Referring to FIG. 7, a fiber optic plug 70 of a fiber optic drop cable 72 is shown engaged with an external one-piece fiber optic receptacle 20 according to the invention. At the same time, the drop cable 72 associated with the plug 70 is strain relieved at the receptacle 20. When a plug 70 has not yet engaged the receptacle 20, the receptacle is preferably covered with some form or protective dust cap (not shown) operable for preventing water and contaminants, such as dust, dirt and insects, from reaching the internal cavity 24 of the receptacle 20. When removed, the dust cap may be retained on the receptacle 20 using a tether and reused if the plug 70 is disengaged from the receptacle 20 at a later time. A dust cap may also be used to provide protection of the optical connector mounted on the drop cable 72 prior to installation until the plug 70 is engaged with the receptacle 20. Although a wall of an enclosure is not shown, a threaded coupling nut 40 is used to secure the receptacle 20 within a through opening in the wall of the enclosure. An elastomeric gasket 39 is shown disposed between the coupling nut 40 and the flat surface 38 defined by the flanged portion 36 of the receptacle housing 22. The wall of the enclosure is preferably disposed between the gasket 39 and the coupling nut 40 such that the gasket 39 is compressed against the wall as the coupling nut 40 is tightened. The gasket 39 is provided to prevent water and contaminants from penetrating through the opening in the wall of the enclosure. In alternative embodiments, a protective boot may be disposed on the internal portion of the receptacle 20 to allow the assembly to be installed in a breathable enclosure and may become obsolete if the receptacle is otherwise reliably sealed from the environment.

Referring to FIG. 8, a cross-sectional view of the fiber optic receptacle 20 of FIG. 7 taken along line 88 is shown. An O-ring 74 may be used to provide a seal between the plug 70 and the receptacle housing 22. A plug ferrule 76 is mounted within the plug 70 such that the end face of the plug ferrule 76 extends somewhat beyond the forward end of the plug 70. As with the corresponding receptacle 20, the fiber optic plug 70 may include a variety of fiber optic connectors including SC, LC, MTRJ, MTP, SC-DC, and the like. The plug 70 of the particular embodiment is shown to include a single SC connector because a receptacle 20 can only receive a back-side ferrule of the same configuration. The plug ferrule 76 is received within the lengthwise passageway of the alignment sleeve 30 for mating the plug ferrule 76 with the back-side ferrule (not shown). Referring again to FIGS. 1 and 2, the outer periphery of the receptacle housing 22 defines an alignment mark 78 for keying alignment of the fiber optic plug 70 with the receptacle 20. The plug 70 and the corresponding receptacle 20 are configured to permit mating in only one orientation. In preferred embodiments, this orientation may also be marked on the plug 70 using alignment indicia so that a less skilled field technician can readily mate the plug 70 with the receptacle 20. Any suitable indicia may be used. After alignment, the field technician engages the external threads on the plug 70 with the internal threads on the receptacle 20 to secure the plug 70 to the receptacle 20. In an alternative embodiment, the plug 70 may define internal threads and the receptacle housing 22 may define external threads. Furthermore, any type of cooperating engagement means, such as bayonet, snap-fit or press fit may be utilized.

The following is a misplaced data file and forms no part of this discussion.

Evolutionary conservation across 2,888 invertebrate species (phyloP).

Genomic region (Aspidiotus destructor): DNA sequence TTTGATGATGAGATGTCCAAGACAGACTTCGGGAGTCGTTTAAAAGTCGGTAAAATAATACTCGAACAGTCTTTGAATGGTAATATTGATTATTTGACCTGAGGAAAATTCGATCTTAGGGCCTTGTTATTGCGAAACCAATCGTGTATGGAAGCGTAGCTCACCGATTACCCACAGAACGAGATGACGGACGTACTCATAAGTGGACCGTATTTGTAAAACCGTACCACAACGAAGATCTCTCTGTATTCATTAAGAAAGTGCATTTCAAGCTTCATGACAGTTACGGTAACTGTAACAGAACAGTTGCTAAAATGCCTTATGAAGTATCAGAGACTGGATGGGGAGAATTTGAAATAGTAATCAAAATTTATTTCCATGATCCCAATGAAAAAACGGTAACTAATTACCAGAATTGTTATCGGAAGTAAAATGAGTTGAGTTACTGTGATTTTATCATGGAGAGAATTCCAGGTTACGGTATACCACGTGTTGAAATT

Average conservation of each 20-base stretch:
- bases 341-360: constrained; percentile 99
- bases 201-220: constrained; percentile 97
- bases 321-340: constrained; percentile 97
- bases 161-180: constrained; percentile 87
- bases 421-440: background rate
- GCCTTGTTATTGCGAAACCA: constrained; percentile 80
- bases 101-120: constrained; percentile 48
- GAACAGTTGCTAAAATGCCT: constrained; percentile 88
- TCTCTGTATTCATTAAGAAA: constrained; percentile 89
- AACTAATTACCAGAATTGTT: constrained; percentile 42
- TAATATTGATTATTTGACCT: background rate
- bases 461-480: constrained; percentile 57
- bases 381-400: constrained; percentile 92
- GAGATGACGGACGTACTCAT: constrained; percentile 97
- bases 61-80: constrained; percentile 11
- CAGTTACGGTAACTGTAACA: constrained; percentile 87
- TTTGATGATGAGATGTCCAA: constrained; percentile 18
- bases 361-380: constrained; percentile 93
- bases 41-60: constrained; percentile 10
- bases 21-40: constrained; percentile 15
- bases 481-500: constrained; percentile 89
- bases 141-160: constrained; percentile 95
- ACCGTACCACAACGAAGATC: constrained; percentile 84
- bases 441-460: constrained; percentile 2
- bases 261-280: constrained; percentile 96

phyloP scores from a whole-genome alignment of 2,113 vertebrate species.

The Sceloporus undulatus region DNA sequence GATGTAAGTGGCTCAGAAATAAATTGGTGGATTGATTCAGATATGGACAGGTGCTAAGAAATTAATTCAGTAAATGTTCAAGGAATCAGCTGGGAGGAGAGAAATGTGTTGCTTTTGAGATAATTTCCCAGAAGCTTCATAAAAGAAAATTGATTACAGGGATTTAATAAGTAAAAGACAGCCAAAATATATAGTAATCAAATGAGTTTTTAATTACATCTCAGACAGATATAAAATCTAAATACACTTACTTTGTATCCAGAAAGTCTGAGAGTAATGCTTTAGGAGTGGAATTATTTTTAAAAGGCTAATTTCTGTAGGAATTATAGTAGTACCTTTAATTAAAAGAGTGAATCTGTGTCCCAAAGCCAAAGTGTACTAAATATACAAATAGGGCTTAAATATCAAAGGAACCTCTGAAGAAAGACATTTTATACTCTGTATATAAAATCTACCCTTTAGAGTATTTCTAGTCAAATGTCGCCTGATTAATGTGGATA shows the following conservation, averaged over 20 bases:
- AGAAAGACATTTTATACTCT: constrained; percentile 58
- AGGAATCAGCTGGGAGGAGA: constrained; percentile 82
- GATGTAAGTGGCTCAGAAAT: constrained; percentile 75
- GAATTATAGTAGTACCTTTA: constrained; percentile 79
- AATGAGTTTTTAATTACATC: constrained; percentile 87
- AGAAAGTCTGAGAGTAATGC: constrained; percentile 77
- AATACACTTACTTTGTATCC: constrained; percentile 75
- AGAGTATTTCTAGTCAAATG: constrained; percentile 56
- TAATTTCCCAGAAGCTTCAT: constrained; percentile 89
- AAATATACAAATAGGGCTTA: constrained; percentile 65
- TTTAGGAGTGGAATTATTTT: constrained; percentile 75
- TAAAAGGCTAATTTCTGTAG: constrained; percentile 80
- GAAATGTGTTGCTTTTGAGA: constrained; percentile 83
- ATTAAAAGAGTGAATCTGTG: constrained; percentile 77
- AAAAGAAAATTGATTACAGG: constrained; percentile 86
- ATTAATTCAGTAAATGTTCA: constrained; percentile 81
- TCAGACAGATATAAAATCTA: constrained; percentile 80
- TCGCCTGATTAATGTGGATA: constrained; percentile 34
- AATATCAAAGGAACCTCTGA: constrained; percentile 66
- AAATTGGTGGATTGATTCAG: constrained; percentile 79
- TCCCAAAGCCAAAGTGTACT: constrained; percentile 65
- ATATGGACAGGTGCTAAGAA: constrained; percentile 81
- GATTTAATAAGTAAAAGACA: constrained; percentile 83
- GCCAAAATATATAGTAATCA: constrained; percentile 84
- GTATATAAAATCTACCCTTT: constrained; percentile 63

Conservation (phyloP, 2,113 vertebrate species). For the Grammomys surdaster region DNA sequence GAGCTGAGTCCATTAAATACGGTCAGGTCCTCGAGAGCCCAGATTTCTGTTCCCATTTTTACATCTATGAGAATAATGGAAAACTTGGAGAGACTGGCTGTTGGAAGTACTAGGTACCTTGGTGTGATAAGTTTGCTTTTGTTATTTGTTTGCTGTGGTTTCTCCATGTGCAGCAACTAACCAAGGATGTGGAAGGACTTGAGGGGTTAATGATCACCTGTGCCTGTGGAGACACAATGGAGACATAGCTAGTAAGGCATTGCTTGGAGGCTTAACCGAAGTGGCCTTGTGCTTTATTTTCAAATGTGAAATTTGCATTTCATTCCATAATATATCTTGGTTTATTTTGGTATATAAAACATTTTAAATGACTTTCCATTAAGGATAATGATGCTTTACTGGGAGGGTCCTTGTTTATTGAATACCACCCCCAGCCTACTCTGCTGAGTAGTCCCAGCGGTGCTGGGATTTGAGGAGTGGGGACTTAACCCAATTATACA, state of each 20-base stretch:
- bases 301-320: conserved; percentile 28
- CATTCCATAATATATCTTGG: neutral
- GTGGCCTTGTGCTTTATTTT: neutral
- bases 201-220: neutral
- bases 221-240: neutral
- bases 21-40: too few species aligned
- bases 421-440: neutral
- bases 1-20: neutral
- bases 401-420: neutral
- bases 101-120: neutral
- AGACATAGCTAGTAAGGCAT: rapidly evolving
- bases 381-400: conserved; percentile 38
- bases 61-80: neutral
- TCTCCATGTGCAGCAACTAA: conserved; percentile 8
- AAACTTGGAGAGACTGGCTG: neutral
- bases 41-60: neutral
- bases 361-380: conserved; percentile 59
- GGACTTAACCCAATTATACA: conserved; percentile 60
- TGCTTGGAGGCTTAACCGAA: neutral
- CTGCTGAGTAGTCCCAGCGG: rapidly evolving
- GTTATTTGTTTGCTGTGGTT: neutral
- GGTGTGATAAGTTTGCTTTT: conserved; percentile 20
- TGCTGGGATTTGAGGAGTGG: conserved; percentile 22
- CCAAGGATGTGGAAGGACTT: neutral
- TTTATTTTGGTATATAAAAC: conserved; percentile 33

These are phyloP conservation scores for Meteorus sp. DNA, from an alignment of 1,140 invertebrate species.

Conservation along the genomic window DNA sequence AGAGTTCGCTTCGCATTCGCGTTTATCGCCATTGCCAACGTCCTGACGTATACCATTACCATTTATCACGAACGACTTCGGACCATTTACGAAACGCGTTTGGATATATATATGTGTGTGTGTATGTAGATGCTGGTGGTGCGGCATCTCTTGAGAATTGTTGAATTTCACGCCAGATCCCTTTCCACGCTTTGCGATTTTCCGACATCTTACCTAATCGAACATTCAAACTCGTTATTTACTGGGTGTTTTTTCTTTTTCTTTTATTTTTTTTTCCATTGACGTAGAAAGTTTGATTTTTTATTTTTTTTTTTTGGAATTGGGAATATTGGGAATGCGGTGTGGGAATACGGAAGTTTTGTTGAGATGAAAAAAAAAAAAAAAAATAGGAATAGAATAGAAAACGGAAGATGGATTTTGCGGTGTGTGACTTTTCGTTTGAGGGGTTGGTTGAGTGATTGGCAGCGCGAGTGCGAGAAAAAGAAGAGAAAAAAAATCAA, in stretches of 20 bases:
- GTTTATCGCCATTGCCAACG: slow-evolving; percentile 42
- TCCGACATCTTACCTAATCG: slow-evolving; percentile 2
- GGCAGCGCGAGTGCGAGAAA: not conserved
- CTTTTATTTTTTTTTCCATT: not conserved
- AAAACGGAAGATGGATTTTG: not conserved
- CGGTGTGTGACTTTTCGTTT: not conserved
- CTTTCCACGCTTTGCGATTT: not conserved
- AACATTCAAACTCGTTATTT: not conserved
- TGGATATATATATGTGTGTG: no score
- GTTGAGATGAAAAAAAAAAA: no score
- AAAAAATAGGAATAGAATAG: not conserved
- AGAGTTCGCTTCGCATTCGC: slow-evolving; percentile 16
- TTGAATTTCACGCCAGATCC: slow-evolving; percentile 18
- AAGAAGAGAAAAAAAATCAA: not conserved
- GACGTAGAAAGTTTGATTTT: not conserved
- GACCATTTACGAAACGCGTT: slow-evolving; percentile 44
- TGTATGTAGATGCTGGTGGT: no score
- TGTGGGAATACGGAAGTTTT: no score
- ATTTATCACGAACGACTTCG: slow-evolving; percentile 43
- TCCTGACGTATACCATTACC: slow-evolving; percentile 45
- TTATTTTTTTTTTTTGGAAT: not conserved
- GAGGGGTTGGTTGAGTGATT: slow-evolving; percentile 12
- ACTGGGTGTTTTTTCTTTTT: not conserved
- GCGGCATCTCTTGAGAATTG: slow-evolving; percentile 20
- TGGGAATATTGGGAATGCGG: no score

The receptacle housing 22 of the one-piece fiber optic receptacle 20 is mounted to a wall of an enclosure, holds the alignment sleeve 30 and aligns the plug ferrule with the back-side ferrule so that they engage in only one preferred orientation. This feature is especially advantageous for optical connections utilizing APC type ferrules where minimal angular offset is required, as well as multi-fiber ferrules that oftentimes are not centric. Additionally, the optical connection may be easily connected or disconnected by merely mating or un-mating the fiber optic plug 70 with the receptacle 20, as previously described.

The foregoing is a description of various embodiments of the invention that are given here by way of example only. Although the one-piece fiber optic receptacle has been described with reference to preferred embodiments and examples thereof, other embodiments and examples may perform similar functions and/or achieve similar results. All such equivalent embodiments and examples are within the spirit and scope of the present invention and are intended to be covered by the appended claims.

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Classifications
U.S. Classification385/76, 385/54, 385/83, 385/77, 385/56
International ClassificationG02B6/36
Cooperative ClassificationG02B6/389, G02B6/3875, G02B6/3825, G02B6/3821
European ClassificationG02B6/38D14, G02B6/38D10A2, G02B6/38D2N
Legal Events
DateCodeEventDescription
Oct 12, 2010FPAYFee payment
Year of fee payment: 4
Oct 22, 2004ASAssignment
Owner name: CORNING CABLE SYSTEMS LLC, NORTH CAROLINA
Free format text: ASSIGNMENT OF ASSIGNORS INTEREST;ASSIGNORS:TRAN, HIEU V.;LIU, XIN;LUTHER, JAMES P.;AND OTHERS;REEL/FRAME:015926/0264
Effective date: 20041021